Should employers be concerned with the well-being of their employees?
The answer, of course, is yes. A workforce that is “well” leads to increased productivity. But research has uncovered a startling disconnect between employer and employee perceptions of workforce well-being. More than half of employers (56%) believe their well-being programs have encouraged employees to live healthier lifestyles, but less than one in three employees (32%) agrees, according to our Global Benefits Attitudes Survey.
We looked at the Net Promoter Score (a widely used index of customer satisfaction ranging from -100 to 100) to assess the likelihood that employees would recommend their employers' health and well-being initiatives and activities to their colleagues. In every country except India, the detractors outweighed the promoters, typically by substantial margins. Clearly, employer well-being programs to date are missing the mark for employees, particularly in North America, Europe, the Middle East and Africa (EMEA).
Why do well-being programs fail to resonate in the workplace?
Employees are looking for more than financial incentives when it comes to participating in employer-sponsored health screenings or savings vehicles. Instead, they want to feel these types of programs and tools meet their needs as individuals and connect to them in a deeper, more meaningful way.
Well-being is not an isolated program or initiative. Well-being is purpose-driven and woven into the fabric of an organization’s values and the employee experience. It is inextricably linked to a myriad of policies, programs and benefit offerings as well as to desired culture, productivity improvement, longer-term organizational talent retention and sustainability of business results.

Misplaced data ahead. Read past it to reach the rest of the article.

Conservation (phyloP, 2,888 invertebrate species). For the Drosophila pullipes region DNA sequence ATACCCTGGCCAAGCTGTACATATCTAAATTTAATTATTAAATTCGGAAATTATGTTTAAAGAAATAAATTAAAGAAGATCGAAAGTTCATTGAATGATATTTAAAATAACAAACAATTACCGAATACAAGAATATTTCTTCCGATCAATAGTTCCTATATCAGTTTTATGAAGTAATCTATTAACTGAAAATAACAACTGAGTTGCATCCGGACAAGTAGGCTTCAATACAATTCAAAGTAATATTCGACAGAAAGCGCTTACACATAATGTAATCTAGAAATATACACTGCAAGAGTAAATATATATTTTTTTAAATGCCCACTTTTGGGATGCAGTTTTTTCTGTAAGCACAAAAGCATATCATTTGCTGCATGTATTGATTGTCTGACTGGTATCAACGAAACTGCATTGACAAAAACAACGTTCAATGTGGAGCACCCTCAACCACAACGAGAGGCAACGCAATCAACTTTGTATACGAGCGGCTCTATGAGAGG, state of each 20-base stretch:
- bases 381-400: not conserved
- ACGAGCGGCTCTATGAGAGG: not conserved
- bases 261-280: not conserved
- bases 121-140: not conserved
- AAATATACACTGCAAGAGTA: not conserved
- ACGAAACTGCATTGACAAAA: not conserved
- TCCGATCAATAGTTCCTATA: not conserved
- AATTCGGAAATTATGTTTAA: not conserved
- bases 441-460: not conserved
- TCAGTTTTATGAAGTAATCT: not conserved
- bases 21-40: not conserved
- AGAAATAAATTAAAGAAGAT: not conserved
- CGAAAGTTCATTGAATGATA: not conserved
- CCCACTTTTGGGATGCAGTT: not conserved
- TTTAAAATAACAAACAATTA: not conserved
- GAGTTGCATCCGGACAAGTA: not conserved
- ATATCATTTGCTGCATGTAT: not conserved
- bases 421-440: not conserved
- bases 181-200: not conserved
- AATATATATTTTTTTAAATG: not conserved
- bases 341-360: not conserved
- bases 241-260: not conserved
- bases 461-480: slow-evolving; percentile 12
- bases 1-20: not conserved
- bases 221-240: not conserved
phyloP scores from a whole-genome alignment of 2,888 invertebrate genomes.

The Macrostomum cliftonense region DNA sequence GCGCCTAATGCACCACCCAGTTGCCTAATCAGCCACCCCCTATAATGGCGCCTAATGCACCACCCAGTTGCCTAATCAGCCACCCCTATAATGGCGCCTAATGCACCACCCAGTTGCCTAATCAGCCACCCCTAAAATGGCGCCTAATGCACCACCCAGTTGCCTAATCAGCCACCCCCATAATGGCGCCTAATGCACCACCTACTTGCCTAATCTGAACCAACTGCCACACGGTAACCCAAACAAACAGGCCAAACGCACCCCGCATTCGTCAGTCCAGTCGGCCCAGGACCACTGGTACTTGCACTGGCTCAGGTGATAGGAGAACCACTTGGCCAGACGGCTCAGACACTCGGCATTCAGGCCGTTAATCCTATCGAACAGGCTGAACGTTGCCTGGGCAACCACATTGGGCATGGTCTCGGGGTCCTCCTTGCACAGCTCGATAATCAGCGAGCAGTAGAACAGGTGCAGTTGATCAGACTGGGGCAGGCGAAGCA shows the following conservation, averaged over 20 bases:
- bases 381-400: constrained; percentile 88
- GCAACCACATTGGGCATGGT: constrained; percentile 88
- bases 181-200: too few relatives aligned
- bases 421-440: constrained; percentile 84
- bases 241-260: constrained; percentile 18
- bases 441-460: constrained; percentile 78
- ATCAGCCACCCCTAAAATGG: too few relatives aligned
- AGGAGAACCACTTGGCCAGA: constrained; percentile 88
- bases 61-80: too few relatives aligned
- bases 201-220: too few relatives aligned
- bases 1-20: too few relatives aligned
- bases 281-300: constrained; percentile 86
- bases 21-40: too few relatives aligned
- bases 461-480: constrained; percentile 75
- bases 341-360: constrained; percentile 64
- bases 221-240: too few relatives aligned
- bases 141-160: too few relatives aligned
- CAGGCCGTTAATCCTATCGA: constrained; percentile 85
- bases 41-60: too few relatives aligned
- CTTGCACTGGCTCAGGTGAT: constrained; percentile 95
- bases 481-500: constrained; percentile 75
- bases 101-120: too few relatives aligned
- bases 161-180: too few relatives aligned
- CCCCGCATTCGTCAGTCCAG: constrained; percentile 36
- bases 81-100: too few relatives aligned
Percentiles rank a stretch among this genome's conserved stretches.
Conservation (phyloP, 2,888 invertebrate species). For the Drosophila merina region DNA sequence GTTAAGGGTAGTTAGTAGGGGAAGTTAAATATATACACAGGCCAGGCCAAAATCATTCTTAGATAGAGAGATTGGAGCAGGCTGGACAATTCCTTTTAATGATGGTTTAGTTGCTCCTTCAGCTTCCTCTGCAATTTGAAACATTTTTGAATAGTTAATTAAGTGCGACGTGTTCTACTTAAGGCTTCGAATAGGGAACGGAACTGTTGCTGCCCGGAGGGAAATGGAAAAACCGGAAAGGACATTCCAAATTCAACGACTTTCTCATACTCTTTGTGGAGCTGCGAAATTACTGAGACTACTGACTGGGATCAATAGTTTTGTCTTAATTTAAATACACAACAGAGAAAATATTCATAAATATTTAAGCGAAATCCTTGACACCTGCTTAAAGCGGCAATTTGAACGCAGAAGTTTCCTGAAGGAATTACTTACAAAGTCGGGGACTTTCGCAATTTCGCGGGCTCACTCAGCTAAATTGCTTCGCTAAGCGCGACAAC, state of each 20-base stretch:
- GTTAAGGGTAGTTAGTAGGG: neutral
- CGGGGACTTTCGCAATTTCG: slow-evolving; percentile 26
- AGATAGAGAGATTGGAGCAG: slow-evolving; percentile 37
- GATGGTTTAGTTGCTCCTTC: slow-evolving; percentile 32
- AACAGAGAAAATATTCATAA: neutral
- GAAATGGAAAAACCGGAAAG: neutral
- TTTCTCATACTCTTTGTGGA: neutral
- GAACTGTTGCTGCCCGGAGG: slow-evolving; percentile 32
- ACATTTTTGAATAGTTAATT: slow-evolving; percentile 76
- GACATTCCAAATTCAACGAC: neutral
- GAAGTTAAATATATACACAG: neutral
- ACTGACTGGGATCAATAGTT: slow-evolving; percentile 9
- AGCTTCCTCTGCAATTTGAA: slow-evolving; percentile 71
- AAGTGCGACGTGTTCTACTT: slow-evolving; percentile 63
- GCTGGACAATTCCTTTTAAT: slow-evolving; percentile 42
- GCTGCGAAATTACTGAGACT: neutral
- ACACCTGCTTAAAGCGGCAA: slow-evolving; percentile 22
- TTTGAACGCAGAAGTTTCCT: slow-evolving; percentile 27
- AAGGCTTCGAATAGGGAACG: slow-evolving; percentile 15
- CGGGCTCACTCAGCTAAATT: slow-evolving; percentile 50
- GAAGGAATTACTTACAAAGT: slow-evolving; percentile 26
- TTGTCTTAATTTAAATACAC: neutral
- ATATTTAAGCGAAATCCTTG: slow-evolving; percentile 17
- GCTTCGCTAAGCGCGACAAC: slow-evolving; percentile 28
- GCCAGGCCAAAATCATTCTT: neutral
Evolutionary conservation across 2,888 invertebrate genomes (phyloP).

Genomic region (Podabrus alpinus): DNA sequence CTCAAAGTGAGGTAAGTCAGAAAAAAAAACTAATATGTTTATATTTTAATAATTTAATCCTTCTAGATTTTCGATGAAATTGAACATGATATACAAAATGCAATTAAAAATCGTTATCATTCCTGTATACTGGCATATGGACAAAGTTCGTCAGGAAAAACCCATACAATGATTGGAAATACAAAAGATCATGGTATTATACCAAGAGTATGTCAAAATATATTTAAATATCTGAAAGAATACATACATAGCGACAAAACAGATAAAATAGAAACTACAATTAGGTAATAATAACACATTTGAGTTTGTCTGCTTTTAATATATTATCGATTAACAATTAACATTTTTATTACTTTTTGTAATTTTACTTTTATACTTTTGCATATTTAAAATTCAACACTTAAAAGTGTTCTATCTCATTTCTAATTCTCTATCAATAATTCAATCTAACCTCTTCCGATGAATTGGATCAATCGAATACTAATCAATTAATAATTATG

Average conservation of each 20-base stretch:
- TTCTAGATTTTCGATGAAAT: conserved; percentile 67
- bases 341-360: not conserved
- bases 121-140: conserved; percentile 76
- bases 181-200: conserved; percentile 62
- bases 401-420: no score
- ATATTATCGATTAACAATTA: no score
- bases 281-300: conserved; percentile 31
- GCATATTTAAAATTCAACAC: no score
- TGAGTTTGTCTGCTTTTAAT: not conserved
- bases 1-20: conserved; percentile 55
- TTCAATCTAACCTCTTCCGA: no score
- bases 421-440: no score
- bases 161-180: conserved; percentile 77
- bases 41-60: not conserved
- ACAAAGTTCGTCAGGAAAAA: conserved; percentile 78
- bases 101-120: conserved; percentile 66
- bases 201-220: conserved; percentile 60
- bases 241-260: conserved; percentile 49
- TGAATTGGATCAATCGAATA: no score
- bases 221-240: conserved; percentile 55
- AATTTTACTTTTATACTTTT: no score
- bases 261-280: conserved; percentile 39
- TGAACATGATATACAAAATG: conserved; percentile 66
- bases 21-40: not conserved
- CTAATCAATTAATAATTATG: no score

Four dimensions of integrated well-being
We believe an integrated approach that encompasses four dimensions of employee well-being – physical, financial, emotional and social – is the key to creating greater employee engagement.
1. Physical well-being: To thrive physically means understanding and managing one’s health, taking appropriate preventive measures, improving health status where needed, managing chronic conditions, navigating and recovering from an acute illness or unexpected injury, and successfully returning to peak functionality at home and at work.
2. Emotional well-being: Being emotionally balanced means being self-aware, maintaining good mental health, being resilient by managing stress, coping with positive and negative emotional triggers, dealing with life crises and maintaining stability through illness or injury.
3. Financial well-being: Achieving the state of being financially secure means having the ability to manage budgetary commitments, meet financial goals, protect against risks, save for contingencies or future needs like college or retirement and cope with financial shocks.
4. Social well-being: Social well-being is about being connected by understanding how to interact well with others, accepting diversity, being inclusive, knowing how to support and collaborate with others, being able to successfully resolve conflicts and adapting to change. Being connected applies across one’s family and friends, one’s workplace and the larger community.
Each dimension is unique and intertwined with the others. Integrated well-being begins with individuals and, when achieved, extends throughout their organizations, families and the larger community. As a result, the ideal state of well-being ⎯ physically thriving, emotionally balanced, financially secure and socially connected ⎯ places the employee at the center and is truly integrated across all four dimensions.
How do you connect these four dimensions for employees?